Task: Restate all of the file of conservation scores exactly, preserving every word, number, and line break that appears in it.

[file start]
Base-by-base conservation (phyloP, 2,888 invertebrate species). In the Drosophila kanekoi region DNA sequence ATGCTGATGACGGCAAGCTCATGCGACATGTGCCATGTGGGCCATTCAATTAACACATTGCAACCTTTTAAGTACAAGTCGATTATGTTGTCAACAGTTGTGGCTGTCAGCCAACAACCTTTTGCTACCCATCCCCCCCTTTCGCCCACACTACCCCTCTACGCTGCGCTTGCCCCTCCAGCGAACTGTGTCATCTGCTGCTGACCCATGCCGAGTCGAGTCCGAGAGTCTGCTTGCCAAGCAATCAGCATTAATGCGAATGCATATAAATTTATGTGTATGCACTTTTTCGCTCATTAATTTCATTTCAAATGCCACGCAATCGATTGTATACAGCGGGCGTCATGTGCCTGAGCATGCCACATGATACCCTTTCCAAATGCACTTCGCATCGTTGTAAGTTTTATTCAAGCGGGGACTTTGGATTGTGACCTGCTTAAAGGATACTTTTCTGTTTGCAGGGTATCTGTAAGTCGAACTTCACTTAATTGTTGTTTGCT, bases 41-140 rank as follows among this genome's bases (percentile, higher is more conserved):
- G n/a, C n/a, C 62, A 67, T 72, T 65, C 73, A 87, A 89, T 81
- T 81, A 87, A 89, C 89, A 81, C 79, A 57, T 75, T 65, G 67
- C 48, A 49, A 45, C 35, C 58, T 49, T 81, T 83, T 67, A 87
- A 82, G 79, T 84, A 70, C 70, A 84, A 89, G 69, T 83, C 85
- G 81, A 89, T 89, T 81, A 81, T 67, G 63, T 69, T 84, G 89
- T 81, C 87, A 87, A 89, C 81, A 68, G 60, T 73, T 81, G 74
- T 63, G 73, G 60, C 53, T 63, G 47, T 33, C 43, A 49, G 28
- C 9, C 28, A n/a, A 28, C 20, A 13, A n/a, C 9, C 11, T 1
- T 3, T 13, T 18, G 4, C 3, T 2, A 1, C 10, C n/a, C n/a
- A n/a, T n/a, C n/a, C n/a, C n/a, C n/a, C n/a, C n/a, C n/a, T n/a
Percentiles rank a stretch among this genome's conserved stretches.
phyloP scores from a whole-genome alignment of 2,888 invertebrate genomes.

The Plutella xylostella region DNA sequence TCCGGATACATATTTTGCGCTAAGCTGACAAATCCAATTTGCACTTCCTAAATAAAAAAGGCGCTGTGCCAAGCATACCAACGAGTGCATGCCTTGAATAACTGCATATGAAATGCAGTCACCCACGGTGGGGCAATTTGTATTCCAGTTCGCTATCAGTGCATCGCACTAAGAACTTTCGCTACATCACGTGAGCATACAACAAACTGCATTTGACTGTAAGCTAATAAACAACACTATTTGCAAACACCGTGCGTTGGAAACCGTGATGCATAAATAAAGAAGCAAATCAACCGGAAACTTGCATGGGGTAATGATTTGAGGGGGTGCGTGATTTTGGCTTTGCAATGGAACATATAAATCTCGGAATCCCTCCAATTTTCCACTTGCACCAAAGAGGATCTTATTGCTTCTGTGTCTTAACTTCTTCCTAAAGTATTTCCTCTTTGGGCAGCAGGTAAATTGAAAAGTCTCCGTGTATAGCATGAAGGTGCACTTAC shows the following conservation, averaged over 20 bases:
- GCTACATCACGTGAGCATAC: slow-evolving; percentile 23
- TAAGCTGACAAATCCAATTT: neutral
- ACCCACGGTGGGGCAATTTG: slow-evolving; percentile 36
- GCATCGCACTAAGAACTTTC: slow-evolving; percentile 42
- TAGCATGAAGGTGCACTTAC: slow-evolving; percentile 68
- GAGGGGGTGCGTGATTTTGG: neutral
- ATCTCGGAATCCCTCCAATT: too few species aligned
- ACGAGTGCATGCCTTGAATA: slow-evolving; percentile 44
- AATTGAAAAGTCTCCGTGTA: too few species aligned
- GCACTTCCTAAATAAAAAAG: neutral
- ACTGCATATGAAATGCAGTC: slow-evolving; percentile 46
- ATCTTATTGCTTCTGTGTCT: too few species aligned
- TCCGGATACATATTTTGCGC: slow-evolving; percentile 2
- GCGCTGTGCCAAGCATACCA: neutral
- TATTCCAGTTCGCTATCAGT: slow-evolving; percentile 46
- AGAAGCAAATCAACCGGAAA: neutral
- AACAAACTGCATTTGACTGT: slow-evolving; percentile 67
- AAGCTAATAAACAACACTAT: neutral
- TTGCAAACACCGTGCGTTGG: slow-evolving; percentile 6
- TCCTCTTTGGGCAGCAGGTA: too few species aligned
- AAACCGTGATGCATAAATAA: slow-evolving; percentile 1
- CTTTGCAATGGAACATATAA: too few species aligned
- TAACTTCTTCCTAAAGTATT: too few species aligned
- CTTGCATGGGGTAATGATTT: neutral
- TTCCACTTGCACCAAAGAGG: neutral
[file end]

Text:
Base-by-base conservation (phyloP, 2,888 invertebrate species). In the Drosophila kanekoi region DNA sequence ATGCTGATGACGGCAAGCTCATGCGACATGTGCCATGTGGGCCATTCAATTAACACATTGCAACCTTTTAAGTACAAGTCGATTATGTTGTCAACAGTTGTGGCTGTCAGCCAACAACCTTTTGCTACCCATCCCCCCCTTTCGCCCACACTACCCCTCTACGCTGCGCTTGCCCCTCCAGCGAACTGTGTCATCTGCTGCTGACCCATGCCGAGTCGAGTCCGAGAGTCTGCTTGCCAAGCAATCAGCATTAATGCGAATGCATATAAATTTATGTGTATGCACTTTTTCGCTCATTAATTTCATTTCAAATGCCACGCAATCGATTGTATACAGCGGGCGTCATGTGCCTGAGCATGCCACATGATACCCTTTCCAAATGCACTTCGCATCGTTGTAAGTTTTATTCAAGCGGGGACTTTGGATTGTGACCTGCTTAAAGGATACTTTTCTGTTTGCAGGGTATCTGTAAGTCGAACTTCACTTAATTGTTGTTTGCT, bases 41-140 rank as follows among this genome's bases (percentile, higher is more conserved):
- G n/a, C n/a, C 62, A 67, T 72, T 65, C 73, A 87, A 89, T 81
- T 81, A 87, A 89, C 89, A 81, C 79, A 57, T 75, T 65, G 67
- C 48, A 49, A 45, C 35, C 58, T 49, T 81, T 83, T 67, A 87
- A 82, G 79, T 84, A 70, C 70, A 84, A 89, G 69, T 83, C 85
- G 81, A 89, T 89, T 81, A 81, T 67, G 63, T 69, T 84, G 89
- T 81, C 87, A 87, A 89, C 81, A 68, G 60, T 73, T 81, G 74
- T 63, G 73, G 60, C 53, T 63, G 47, T 33, C 43, A 49, G 28
- C 9, C 28, A n/a, A 28, C 20, A 13, A n/a, C 9, C 11, T 1
- T 3, T 13, T 18, G 4, C 3, T 2, A 1, C 10, C n/a, C n/a
- A n/a, T n/a, C n/a, C n/a, C n/a, C n/a, C n/a, C n/a, C n/a, T n/a
Percentiles rank a stretch among this genome's conserved stretches.
phyloP scores from a whole-genome alignment of 2,888 invertebrate genomes.

The Plutella xylostella region DNA sequence TCCGGATACATATTTTGCGCTAAGCTGACAAATCCAATTTGCACTTCCTAAATAAAAAAGGCGCTGTGCCAAGCATACCAACGAGTGCATGCCTTGAATAACTGCATATGAAATGCAGTCACCCACGGTGGGGCAATTTGTATTCCAGTTCGCTATCAGTGCATCGCACTAAGAACTTTCGCTACATCACGTGAGCATACAACAAACTGCATTTGACTGTAAGCTAATAAACAACACTATTTGCAAACACCGTGCGTTGGAAACCGTGATGCATAAATAAAGAAGCAAATCAACCGGAAACTTGCATGGGGTAATGATTTGAGGGGGTGCGTGATTTTGGCTTTGCAATGGAACATATAAATCTCGGAATCCCTCCAATTTTCCACTTGCACCAAAGAGGATCTTATTGCTTCTGTGTCTTAACTTCTTCCTAAAGTATTTCCTCTTTGGGCAGCAGGTAAATTGAAAAGTCTCCGTGTATAGCATGAAGGTGCACTTAC shows the following conservation, averaged over 20 bases:
- GCTACATCACGTGAGCATAC: slow-evolving; percentile 23
- TAAGCTGACAAATCCAATTT: neutral
- ACCCACGGTGGGGCAATTTG: slow-evolving; percentile 36
- GCATCGCACTAAGAACTTTC: slow-evolving; percentile 42
- TAGCATGAAGGTGCACTTAC: slow-evolving; percentile 68
- GAGGGGGTGCGTGATTTTGG: neutral
- ATCTCGGAATCCCTCCAATT: too few species aligned
- ACGAGTGCATGCCTTGAATA: slow-evolving; percentile 44
- AATTGAAAAGTCTCCGTGTA: too few species aligned
- GCACTTCCTAAATAAAAAAG: neutral
- ACTGCATATGAAATGCAGTC: slow-evolving; percentile 46
- ATCTTATTGCTTCTGTGTCT: too few species aligned
- TCCGGATACATATTTTGCGC: slow-evolving; percentile 2
- GCGCTGTGCCAAGCATACCA: neutral
- TATTCCAGTTCGCTATCAGT: slow-evolving; percentile 46
- AGAAGCAAATCAACCGGAAA: neutral
- AACAAACTGCATTTGACTGT: slow-evolving; percentile 67
- AAGCTAATAAACAACACTAT: neutral
- TTGCAAACACCGTGCGTTGG: slow-evolving; percentile 6
- TCCTCTTTGGGCAGCAGGTA: too few species aligned
- AAACCGTGATGCATAAATAA: slow-evolving; percentile 1
- CTTTGCAATGGAACATATAA: too few species aligned
- TAACTTCTTCCTAAAGTATT: too few species aligned
- CTTGCATGGGGTAATGATTT: neutral
- TTCCACTTGCACCAAAGAGG: neutral